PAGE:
on Econometrics 
By:  Andrey Simonov; JeanPierre H. Dubé; Günter J. Hitsch; Peter E. Rossi 
Abstract:  We analyze the initial conditions bias in the estimation of brand choice models with structural state dependence. Using a combination of Monte Carlo simulations and empirical case studies of shopping panels, we show that popular, simple solutions that misspecify the initial conditions are likely to lead to bias even in relatively long panel datasets. The magnitude of the bias in the state dependence parameter can be as large as a factor of 2 to 2.5. We propose a solution to the initial conditions problem that samples the initial states as auxiliary variables in an MCMC procedure. The approach assumes that the joint distribution of prices and consumer choices, and hence the distribution of initial states, is in equilibrium. This assumption is plausible for the mature consumer packaged goods products used in this and the majority of prior empirical applications. In Monte Carlo simulations, we show that the approach recovers the true parameter values even in relatively short panels. Finally, we propose a diagnostic tool that uses common, biased approaches to bound the values of the state dependence and construct a computationally light test for state dependence. 
JEL:  D12 L66 M3 
Date:  2019–09 
URL:  http://d.repec.org/n?u=RePEc:nbr:nberwo:26217&r=all 
By:  Ivan Korolev 
Abstract:  This paper develops a consistent seriesbased specification test for semiparametric panel data models with fixed effects. The test statistic resembles the Lagrange Multiplier (LM) test statistic in parametric models and is based on a quadratic form in the restricted model residuals. The use of series methods facilitates both estimation of the null model and computation of the test statistic. The asymptotic distribution of the test statistic is standard normal, so that appropriate critical values can easily be computed. The projection property of series estimators allows me to develop a degrees of freedom correction. This correction makes it possible to account for the estimation variance and obtain refined asymptotic results. It also substantially improves the finite sample performance of the test.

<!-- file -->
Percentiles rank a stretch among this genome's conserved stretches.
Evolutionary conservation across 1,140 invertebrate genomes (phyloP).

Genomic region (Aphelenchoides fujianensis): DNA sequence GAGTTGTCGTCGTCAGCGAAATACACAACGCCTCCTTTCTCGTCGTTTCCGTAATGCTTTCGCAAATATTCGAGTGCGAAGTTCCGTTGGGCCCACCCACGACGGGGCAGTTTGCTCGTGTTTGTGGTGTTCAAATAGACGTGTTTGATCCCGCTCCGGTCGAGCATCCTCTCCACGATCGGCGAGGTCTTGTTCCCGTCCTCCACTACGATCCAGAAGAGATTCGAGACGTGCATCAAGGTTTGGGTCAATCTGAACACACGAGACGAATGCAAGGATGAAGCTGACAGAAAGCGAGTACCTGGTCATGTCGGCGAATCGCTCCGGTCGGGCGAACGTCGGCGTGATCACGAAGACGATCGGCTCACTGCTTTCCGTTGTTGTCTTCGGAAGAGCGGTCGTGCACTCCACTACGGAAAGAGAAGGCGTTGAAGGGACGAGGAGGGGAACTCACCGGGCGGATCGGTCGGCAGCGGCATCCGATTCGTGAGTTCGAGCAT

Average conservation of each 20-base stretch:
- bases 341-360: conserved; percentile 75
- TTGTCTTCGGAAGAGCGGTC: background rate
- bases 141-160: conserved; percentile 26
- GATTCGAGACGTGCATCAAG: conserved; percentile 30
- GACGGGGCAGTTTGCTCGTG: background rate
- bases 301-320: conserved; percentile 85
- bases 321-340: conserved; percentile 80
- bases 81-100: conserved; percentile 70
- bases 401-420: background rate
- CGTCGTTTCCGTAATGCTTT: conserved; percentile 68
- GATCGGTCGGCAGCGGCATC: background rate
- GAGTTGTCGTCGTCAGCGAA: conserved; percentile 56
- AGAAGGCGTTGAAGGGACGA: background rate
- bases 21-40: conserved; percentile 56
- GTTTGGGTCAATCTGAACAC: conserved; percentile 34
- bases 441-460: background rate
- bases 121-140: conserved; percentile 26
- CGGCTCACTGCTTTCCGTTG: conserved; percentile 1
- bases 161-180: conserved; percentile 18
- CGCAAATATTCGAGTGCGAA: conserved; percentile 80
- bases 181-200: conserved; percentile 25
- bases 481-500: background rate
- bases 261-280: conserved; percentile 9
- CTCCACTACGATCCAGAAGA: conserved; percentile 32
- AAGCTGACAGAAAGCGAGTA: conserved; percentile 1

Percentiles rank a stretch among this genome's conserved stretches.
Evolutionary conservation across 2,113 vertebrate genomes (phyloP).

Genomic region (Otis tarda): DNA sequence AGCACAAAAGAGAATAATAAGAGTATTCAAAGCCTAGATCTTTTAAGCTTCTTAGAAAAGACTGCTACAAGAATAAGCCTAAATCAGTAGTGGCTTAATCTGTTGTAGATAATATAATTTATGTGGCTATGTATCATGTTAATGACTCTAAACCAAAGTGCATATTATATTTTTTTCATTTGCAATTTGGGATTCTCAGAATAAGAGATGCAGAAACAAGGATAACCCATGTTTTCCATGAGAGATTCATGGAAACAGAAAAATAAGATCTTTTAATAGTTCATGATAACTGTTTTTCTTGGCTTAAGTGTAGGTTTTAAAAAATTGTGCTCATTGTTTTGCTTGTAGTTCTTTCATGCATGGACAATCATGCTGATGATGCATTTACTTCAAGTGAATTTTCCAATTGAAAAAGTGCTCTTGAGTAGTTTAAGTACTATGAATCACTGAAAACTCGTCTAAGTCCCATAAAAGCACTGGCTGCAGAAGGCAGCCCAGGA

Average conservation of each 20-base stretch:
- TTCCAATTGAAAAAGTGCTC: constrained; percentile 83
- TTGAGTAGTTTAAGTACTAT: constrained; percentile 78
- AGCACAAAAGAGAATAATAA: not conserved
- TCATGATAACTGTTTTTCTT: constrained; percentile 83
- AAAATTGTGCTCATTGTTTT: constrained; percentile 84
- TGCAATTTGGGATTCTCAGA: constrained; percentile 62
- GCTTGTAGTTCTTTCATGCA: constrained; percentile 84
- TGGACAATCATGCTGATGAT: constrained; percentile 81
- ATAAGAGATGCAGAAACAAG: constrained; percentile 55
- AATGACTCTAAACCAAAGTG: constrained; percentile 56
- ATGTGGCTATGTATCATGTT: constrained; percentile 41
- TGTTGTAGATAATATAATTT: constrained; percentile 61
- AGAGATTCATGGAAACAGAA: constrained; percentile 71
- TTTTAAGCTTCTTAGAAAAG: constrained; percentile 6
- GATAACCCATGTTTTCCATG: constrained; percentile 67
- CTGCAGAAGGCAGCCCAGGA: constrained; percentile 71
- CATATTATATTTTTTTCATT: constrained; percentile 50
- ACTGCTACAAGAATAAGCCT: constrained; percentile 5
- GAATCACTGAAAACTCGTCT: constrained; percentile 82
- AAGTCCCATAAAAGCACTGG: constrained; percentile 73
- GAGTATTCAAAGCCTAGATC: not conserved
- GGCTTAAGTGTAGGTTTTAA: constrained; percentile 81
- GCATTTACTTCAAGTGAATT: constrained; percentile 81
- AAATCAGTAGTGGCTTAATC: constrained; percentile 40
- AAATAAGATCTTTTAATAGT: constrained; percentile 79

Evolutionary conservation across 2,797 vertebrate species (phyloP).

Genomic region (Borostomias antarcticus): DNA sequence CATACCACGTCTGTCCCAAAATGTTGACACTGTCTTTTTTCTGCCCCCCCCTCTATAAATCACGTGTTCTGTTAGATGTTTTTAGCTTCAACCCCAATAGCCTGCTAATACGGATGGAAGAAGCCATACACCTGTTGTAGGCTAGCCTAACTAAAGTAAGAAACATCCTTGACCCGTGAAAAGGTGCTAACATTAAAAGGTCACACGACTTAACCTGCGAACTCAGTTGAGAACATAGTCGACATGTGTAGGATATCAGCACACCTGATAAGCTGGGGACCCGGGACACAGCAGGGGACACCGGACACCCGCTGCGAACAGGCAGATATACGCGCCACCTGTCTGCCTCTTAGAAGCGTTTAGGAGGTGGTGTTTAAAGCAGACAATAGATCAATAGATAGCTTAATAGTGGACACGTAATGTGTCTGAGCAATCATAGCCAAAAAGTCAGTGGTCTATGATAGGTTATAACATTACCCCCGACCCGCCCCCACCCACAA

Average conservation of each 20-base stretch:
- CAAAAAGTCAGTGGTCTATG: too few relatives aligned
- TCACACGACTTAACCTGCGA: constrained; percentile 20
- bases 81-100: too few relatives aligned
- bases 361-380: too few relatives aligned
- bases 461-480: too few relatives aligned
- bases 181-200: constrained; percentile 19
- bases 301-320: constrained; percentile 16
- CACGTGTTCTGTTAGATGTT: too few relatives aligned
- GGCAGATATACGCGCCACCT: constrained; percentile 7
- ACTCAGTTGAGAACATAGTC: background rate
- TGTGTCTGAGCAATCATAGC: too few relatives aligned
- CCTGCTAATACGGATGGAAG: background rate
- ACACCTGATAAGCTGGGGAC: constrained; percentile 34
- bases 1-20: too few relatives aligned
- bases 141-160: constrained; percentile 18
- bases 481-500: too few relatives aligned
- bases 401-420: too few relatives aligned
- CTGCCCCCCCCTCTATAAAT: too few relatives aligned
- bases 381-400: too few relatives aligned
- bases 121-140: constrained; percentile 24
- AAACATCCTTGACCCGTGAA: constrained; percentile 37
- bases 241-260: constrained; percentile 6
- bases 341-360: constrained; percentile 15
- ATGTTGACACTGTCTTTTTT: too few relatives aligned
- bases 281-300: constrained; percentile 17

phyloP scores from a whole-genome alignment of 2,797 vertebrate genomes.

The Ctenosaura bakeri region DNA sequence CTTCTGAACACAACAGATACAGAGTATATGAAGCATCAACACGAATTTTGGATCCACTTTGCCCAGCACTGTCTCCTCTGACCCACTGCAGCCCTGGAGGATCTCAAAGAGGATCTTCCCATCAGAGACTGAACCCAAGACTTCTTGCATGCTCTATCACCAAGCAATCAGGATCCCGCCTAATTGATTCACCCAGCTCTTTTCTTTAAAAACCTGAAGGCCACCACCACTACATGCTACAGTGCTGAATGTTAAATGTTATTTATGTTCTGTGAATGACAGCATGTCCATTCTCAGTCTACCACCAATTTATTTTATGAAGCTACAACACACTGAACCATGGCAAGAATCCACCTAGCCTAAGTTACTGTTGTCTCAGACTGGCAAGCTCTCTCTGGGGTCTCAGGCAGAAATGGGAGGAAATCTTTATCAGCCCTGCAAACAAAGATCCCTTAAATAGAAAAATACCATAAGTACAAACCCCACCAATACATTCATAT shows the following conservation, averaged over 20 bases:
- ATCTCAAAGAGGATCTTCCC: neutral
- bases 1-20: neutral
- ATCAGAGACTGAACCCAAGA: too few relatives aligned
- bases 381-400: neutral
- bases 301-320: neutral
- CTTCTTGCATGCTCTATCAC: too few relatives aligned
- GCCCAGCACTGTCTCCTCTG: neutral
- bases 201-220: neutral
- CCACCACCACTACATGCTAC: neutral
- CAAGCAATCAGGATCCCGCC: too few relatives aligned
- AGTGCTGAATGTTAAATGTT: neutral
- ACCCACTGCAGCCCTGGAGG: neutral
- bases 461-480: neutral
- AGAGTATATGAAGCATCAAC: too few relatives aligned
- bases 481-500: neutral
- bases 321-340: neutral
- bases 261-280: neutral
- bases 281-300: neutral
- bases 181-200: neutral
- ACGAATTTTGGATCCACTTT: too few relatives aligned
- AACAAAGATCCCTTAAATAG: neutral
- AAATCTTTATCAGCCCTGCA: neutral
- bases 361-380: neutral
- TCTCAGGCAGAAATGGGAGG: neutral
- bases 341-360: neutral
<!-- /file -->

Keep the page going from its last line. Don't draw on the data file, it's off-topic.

Date:  2019–09 
URL:  http://d.repec.org/n?u=RePEc:arx:papers:1909.05649&r=all 
By:  Ayden Higgins; Federico Martellosio 
Abstract:  This paper explores the estimation of a panel data model with crosssectional interaction that is flexible both in its approach to specifying the network of connections between crosssectional units, and in controlling for unobserved heterogeneity. It is assumed that there are different sources of information available on a network, which can be represented in the form of multiple weights matrices. These matrices may reflect observed links, different measures of connectivity, groupings or other network structures, and the number of matrices may be increasing with sample size. A penalised quasimaximum likelihood estimator is proposed which aims to alleviate the risk of network misspecification by shrinking the coefficients of irrelevant weights matrices to exactly zero. Moreover, controlling for unobserved factors in estimation provides a safeguard against the misspecification that might arise from unobserved heterogeneity. The estimator is shown to be consistent and selection consistent as both $n$ and $T$ tend to infinity, and its limiting distribution is characterised. Finite sample performance is assessed by means of a Monte Carlo simulation, and the method is applied to study the prevalence of network spillovers in determining growth rates across countries. 
Date:  2019–09 
URL:  http://d.repec.org/n?u=RePEc:arx:papers:1909.02823&r=all 
By:  Violetta Dalla (National and Kapodistrian University of Athens); Liudas Giraitis (Queen Mary, University of London); Peter C.B. Phillips (Cowles Foundation, Yale University)